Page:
I still miss him ...

 

Almost two years ago, on January 28 2007, my good friend and mentor Jim Gray took his sailboat out for an afternoon run to the Farallon Island. He never returned. We launched a massive search using many innovative techniques including crowd-sourcing, but no trace of him or his boat was ever found. The whole story has been well documented, the most complete in wired.

There are still many moments where my natural reaction to some event or question is to want to consult Jim. I am not alone in that, it is something I hear from many of my peers as well. James Hamilton sums it up best in his essay “What would Jim do”? (warning, .doc file).

 

 

Recommended: E.S. Posthumus

I have always been intrigued by the theme song from the television series Cold Case; it has a deep quality, an eerie sound yet at the same time has this deep orchestra backing. It is way more serious music than you otherwise encounter on US network television.

It wasn't until earlier this week that I actually found that it is based on a cut out of a piece called Nara by E.S. Posthumus. This is a two man group from L.A. that make cinematic style electronic music backed by an orchestra, in their case the Northwest Sinfonia. According to their website:

the compositions are inspired by the Pythagorean Philosophy which states that "music is the harmonization of opposites; the conciliation of warring elements" They find beauty in contrasts and apply this principle to melody, harmony, rhythm and orchestration

E.S. stands for "Experimental Sounds" while Posthumus is a word that represents "all things past"

 Their album Unearthed is full of majestical pieces of cinematic quality. The piece used for Cold Case is titled Nara and is also on this album. This youtube video plays the whole song and about 55 seconds in you will find the section that was used for the theme song of the television series.

It turns out however that this is not the only piece that is used as a theme song. For example Posthumus Zone is the theme for NFL on CBS

And it seems that Hollywood is especially in love with the album for use with movie trailers. Pieces from Unearthed have been used for movies such as Boondock Saints, Planet of the Apes, Affair of the Neckless, Minority Report, Spider-Man, Lord of the Rings, Unfaithful, Lara Croft, Pirates of the Caribean, and many more.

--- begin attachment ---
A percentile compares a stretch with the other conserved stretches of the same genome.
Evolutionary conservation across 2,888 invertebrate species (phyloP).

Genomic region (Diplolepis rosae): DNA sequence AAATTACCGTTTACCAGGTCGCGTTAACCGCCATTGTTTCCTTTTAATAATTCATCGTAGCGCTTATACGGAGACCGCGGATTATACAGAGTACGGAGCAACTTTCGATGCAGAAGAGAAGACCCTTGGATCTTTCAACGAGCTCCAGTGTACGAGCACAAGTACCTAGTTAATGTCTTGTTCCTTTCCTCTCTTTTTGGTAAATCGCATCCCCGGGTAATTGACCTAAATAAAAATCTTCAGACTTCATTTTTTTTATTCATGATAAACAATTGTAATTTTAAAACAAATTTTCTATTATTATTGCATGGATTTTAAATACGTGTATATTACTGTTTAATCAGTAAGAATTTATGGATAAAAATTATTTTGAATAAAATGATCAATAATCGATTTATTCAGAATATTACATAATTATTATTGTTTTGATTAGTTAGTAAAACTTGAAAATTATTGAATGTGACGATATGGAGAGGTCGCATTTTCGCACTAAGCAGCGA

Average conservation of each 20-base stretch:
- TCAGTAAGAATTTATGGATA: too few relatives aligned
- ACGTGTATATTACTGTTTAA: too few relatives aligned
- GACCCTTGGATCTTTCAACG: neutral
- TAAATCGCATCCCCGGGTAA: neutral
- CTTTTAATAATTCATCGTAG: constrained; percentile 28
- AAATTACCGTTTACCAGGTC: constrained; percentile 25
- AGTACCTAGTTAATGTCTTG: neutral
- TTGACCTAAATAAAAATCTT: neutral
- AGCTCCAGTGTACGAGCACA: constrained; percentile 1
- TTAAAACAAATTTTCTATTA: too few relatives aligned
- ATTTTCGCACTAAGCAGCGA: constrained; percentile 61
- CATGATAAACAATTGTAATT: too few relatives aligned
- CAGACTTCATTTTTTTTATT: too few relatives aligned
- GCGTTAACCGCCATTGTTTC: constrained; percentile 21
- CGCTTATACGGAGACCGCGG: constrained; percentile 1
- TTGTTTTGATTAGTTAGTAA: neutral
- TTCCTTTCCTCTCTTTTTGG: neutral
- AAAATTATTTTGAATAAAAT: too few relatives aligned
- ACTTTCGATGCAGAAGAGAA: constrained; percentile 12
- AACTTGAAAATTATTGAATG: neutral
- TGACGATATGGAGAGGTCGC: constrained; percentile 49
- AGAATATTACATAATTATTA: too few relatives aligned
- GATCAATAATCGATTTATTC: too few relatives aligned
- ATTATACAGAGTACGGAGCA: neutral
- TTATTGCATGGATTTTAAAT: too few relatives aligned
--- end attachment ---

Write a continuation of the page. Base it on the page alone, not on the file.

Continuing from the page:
This is the trailer of Boondock Saints that uses Pompeii from Unearthed.

That's the way it has always been around here...

This story was first told to me by Majid Al-Ghaslan

Start with a cage containing five monkeys. Inside the cage, hang a banana on a string and place a set of stairs under it. Before long, a monkey will go to the stairs and start to climb towards the banana. As soon as he touches the stairs, spray all of the monkeys with cold water. After a while, another monkey makes an attempt with the same result - all the monkeys are sprayed with cold water. Pretty soon, when another monkey tries to climb the stairs, the other monkeys will try to prevent it. Now, turn off the cold water. Remove one monkey from the cage and replace it with a new one. The new monkey sees the banana and wants to climb the stairs. To his surprise and horror, all of the other monkeys attack him. After another attempt and attack, he knows that if he tries to climb the stairs, he will be assaulted. Next, remove another of the original five monkeys and replace it with a new one. The newcomer goes to the stairs and is attacked. The previous newcomer takes part in the punishment with enthusiasm. Again, replace a third original monkey with a new one. The new one makes it to the stairs and is attacked as well. Two of the four monkeys that beat him have no idea why they were not permitted to climb the stairs, or why they are participating in the beating of the newest monkey. After replacing the fourth and fifth original monkeys, all the monkeys that have been sprayed with cold water have been replaced. Nevertheless, no monkey ever again approaches the stairs. Why not? Because as far as they know that's the way it's always been around here!

And that is how many corporate policies start...